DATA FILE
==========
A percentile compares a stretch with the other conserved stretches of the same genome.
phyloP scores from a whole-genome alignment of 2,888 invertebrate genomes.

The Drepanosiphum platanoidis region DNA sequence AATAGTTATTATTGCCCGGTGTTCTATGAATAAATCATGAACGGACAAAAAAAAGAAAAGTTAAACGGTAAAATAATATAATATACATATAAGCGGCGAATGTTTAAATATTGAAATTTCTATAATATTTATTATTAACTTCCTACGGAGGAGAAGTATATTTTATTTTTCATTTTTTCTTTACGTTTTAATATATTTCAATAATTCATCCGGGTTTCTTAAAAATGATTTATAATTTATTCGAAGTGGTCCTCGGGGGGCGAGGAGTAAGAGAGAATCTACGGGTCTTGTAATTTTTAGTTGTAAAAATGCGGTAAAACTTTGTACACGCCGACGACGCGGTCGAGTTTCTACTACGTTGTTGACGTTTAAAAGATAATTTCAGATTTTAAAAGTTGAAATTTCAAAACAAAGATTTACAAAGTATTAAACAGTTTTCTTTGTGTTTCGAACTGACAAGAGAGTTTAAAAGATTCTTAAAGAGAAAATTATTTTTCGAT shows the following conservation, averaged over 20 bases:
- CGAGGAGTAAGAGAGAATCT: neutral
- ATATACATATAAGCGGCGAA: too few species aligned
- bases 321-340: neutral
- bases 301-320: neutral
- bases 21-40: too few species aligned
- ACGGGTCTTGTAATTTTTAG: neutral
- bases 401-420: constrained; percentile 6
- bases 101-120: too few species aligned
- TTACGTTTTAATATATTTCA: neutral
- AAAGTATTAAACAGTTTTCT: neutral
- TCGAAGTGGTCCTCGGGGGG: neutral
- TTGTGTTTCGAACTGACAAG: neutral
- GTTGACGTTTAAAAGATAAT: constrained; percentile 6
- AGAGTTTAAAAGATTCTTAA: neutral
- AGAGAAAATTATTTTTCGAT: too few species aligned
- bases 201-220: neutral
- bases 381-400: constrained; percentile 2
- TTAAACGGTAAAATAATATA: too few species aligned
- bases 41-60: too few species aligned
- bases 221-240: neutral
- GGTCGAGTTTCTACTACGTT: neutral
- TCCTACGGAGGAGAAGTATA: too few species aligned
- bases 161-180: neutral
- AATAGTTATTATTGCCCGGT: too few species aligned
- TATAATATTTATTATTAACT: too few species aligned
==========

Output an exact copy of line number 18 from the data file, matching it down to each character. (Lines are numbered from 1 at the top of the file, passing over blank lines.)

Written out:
- AGAGAAAATTATTTTTCGAT: too few species aligned